Local experts say abortion law makes pregnancy riskier
A Northwest Arkansas doctor is recommending that residents move out of state if they want to get pregnant.
What's happening: A panel of experts on Tuesday said the wording of Arkansas' newly enacted abortion law puts physicians and hospitals in tough positions and pregnant people at a higher risk of health complications and death.
- The University of Arkansas Education Association/Local 965, an employee union, hosted the event at the Fayetteville Public Library. Watch here.
- Panelists included Kathleen Paulson, gynecologist at the university's on-campus health center; Jill Wieber Lens, law professor specializing in pregnancy loss; and state Rep. Nicole Clowney (D-Fayetteville). Political science professor Karen Sebold moderated the discussion.
State of play: Doctors in Arkansas may only legally perform abortions to treat ectopic pregnancies, remove an already-dead fetus, "save the life or preserve the health of the unborn child" or "save the life of the mother." Otherwise, a doctor who performs an abortion can be sentenced to up to 10 years in prison and/or fined up to $100,000.
What it means: The vagueness of the exception "to save the life of the mother" and the criminalization of providing abortions means that doctors and hospitals have to get lawyers involved in treatment and worry about protecting themselves while juggling focusing on their patients, Lens said.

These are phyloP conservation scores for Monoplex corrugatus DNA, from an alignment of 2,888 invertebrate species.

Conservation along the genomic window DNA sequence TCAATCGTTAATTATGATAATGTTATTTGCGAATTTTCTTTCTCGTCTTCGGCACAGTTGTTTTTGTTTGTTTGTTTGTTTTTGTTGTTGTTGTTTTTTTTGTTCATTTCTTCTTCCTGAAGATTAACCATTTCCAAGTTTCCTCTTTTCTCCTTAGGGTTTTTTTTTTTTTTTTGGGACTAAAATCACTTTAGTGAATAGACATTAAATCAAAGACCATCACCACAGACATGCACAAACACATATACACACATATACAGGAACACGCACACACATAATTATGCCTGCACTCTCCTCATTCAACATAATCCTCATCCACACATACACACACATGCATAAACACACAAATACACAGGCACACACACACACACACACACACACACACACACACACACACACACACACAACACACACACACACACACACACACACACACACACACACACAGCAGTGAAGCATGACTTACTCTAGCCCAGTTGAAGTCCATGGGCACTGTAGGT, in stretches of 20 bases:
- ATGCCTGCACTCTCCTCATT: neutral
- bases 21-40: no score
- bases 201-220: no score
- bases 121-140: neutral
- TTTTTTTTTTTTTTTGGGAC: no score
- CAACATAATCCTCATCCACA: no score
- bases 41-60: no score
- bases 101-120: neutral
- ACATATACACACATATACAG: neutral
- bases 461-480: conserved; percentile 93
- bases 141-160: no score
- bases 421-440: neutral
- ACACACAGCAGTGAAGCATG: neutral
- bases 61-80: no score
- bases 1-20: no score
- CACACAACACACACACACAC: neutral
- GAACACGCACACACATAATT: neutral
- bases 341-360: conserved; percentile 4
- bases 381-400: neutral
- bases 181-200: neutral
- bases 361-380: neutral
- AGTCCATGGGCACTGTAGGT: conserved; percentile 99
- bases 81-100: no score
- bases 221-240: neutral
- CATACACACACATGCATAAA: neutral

- "How almost dead does one have to be before a doctor can legally intervene to save a person's life?" she asked rhetorically.
- The language doesn't provide clarity for situations such as if the pregnancy is not yet causing a life-threatening emergency, but doctors expect it to, Lens said. If a fetus still has a heartbeat, but has stopped developing and won't survive, patients must wait to miscarry.
What they're saying: "When you're ready to start your family, move to a state that's protective of your reproductive rights," Paulson said.
- "It's frightening. I would be afraid to start a family under the current circumstances because if I rolled into an emergency room with ruptured membranes at 17 weeks or my daughter did or someone dear to me, I could not trust that they would get the care that they needed in this state at this time," she said.
What to watch: Clowney said Democrats plan to introduce a bill next session that would change the "to save the mother’s life" exception to "care for the health of the mother." They will also introduce bills to allow abortions in cases of rape, incest or lethal fetal anomaly, meaning the baby will not be born alive.
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